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Notary in Blythe
Boy, talk about possessive people. The folks in Blythe, Calif., are so obsessive about their cowboy roots that they passed a law. You can't wear cowboy boots in that town unless you own two cows. That's to keep the dudes out. I'd bet you could get away with it if you tried, but keep in mind, it's still l on the books.
Boots aside, the traveling notary in Blythe, with whom you can do business wherever it's convenient, insists that it's a great place to live. However, they do have ghosts, he'll swear. When he has jobs that require that he travel, he tries to avoid Lost Lake Road where people have reported seeing an aged Indian outfitted with a feathered headdress, vest and old cowboy clothes. He is old, they say, with grayish-black hair and a very wrinkled face, just as you'd expect of an ancient Native American Chief. You can believe the Blythe notary or not, but local tradition has it that the Native American Chief's Ghost ensures that you're never alone on the lonely road. He's somewhat of a local legend and it deepens with each new sighting.
Some of the locals conjecture that the midnight road wanderer is a see-through remnant of a 1970s ad campaign that featured an old chief whose job was to pick up the trash thrown out of passing autos by eco-slobs. Never mind that the actor who played the role of Chief Iron Eyes was actually a Scicilian with a lot of makeup on.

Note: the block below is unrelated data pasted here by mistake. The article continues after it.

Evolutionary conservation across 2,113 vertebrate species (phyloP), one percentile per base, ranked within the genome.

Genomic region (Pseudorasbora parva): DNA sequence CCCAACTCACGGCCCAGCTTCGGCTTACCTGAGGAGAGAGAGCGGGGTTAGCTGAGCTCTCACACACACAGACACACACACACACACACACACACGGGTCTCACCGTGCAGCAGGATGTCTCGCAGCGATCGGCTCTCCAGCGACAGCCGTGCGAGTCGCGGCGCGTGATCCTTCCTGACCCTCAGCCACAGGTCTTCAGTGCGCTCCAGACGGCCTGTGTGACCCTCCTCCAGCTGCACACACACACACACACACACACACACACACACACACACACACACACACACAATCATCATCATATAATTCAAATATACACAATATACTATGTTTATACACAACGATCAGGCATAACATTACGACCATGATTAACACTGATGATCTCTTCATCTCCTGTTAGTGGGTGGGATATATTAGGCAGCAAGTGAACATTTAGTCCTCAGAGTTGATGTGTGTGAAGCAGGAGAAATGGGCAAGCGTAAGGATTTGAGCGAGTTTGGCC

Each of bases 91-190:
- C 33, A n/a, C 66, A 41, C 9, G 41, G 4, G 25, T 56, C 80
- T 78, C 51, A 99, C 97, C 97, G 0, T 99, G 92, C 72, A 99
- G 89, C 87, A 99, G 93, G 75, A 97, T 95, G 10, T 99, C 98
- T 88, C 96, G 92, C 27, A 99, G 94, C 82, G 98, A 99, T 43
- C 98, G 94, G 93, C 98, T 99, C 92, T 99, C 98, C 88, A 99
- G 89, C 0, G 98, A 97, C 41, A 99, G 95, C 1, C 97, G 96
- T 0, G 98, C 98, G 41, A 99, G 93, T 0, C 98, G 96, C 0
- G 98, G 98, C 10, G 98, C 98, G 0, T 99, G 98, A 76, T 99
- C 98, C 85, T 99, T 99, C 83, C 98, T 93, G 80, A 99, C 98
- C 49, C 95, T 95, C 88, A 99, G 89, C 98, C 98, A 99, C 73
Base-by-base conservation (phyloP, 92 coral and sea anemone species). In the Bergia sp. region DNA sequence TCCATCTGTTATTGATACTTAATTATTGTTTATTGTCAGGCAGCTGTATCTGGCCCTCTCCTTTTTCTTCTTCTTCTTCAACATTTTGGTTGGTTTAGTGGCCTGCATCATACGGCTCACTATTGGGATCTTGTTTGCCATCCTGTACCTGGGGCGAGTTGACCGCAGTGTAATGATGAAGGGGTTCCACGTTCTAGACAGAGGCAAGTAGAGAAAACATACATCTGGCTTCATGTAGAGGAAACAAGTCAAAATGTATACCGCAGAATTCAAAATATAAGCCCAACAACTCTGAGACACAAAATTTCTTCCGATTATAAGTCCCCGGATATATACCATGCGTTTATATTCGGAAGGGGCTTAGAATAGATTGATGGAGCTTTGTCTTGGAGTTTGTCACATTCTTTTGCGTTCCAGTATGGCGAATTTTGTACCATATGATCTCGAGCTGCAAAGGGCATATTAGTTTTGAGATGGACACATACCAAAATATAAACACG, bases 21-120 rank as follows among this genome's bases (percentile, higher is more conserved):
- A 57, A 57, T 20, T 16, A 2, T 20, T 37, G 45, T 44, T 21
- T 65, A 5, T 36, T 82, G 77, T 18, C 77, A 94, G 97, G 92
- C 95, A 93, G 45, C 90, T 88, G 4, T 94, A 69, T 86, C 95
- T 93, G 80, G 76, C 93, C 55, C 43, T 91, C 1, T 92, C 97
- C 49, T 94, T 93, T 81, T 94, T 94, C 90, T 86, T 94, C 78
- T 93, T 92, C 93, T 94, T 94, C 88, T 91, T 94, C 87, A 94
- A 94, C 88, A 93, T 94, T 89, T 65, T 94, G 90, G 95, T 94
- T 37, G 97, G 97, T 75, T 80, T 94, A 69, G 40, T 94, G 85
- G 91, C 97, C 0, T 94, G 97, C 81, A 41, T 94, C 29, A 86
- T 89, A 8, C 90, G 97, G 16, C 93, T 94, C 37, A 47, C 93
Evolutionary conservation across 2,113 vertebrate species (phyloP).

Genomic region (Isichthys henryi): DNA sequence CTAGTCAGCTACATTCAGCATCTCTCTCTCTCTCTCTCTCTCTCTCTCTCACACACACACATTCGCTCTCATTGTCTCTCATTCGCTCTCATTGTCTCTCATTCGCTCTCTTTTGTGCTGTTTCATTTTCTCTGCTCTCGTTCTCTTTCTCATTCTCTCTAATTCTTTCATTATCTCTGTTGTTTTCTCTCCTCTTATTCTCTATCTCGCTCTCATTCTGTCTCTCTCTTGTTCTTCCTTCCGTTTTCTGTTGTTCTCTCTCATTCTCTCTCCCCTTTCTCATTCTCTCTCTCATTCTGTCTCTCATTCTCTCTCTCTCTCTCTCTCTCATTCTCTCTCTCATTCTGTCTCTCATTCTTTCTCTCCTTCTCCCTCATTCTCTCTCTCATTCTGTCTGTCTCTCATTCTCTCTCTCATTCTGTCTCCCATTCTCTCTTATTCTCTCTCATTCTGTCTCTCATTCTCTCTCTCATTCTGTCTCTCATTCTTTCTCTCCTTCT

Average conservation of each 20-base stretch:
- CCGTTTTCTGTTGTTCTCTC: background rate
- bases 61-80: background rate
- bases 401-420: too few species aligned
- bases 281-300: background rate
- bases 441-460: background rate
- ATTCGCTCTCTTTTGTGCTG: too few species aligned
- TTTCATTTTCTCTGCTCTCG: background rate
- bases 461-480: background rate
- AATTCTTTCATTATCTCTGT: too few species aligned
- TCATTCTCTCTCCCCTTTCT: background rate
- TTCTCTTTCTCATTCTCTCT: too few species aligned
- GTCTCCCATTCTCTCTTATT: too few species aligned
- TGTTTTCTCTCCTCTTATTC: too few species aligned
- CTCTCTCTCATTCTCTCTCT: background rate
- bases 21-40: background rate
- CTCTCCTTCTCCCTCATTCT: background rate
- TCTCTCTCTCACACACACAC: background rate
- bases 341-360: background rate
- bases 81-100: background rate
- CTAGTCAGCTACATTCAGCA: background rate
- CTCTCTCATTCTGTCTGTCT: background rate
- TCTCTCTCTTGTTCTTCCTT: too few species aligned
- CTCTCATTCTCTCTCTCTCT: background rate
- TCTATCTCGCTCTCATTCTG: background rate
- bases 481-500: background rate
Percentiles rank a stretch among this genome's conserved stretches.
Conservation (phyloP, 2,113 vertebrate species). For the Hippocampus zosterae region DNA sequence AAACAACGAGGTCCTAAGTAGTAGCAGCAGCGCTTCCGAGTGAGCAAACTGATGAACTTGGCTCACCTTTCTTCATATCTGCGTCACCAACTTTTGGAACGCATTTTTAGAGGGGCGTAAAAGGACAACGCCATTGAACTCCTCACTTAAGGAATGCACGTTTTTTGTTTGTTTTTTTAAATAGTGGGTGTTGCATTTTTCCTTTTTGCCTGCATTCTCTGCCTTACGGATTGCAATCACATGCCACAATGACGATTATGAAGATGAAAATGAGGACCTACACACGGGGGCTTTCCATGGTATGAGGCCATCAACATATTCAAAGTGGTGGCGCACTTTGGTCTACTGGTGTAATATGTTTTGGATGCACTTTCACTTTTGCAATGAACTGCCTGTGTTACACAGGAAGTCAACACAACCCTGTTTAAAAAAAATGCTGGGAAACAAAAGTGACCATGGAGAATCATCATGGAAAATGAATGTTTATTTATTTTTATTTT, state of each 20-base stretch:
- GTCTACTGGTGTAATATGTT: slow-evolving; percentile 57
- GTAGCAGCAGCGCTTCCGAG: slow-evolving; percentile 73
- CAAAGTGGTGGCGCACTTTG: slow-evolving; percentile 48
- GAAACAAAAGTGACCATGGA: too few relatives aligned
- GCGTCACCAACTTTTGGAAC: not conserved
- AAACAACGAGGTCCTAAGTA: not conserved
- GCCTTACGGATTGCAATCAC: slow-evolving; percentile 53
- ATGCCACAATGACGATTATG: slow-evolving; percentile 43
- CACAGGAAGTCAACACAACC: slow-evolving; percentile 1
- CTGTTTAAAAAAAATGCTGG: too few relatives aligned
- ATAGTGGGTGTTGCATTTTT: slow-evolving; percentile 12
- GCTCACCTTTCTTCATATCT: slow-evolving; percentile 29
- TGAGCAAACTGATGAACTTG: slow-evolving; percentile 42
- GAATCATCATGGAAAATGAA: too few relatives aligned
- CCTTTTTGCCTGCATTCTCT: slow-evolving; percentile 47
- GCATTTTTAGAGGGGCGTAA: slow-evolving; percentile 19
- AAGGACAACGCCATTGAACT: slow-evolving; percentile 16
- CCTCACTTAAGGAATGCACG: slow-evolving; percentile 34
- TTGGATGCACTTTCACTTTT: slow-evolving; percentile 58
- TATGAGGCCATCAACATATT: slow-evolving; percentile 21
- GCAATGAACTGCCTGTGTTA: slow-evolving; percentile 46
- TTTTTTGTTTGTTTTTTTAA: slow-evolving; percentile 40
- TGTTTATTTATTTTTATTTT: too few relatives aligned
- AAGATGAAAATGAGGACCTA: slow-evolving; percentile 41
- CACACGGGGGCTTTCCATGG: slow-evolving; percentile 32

Well, believe what you like about the Lost Lake Road Ghost, but you can believe what the Blythe notary tells you about the Blythe Intaglios. This is Sonoran Desert country, folks., near the Colorado River and so close to Mexico you could fall right over the Mexican border without knowing it. The first settlers saw it as cattle country, but time proved that cotton was a better money-producer. Annual production of cotton in the early 1900s topped $8 million annually. What helped the phenomenon along was the arrival of railroads in the area.
Oh, and about those intaglios. They are geoglyphs, ancient pictures that some long-forgotten natives etched into the desert, scratching dark-colored layers of soil down to a lighter and more durable layer. Scientists remain uncertain about who did the ancient artwork, what the figures represent or exactly how old they are, although carbon dating has put some of them in the era from 900 BC to 1200 AD.
The ancient pictures are best seen from the air, but for someone like the traveling notary in Blythe, they can be found about 15 miles north of the town, just west of Highway 95 near the Colorado River.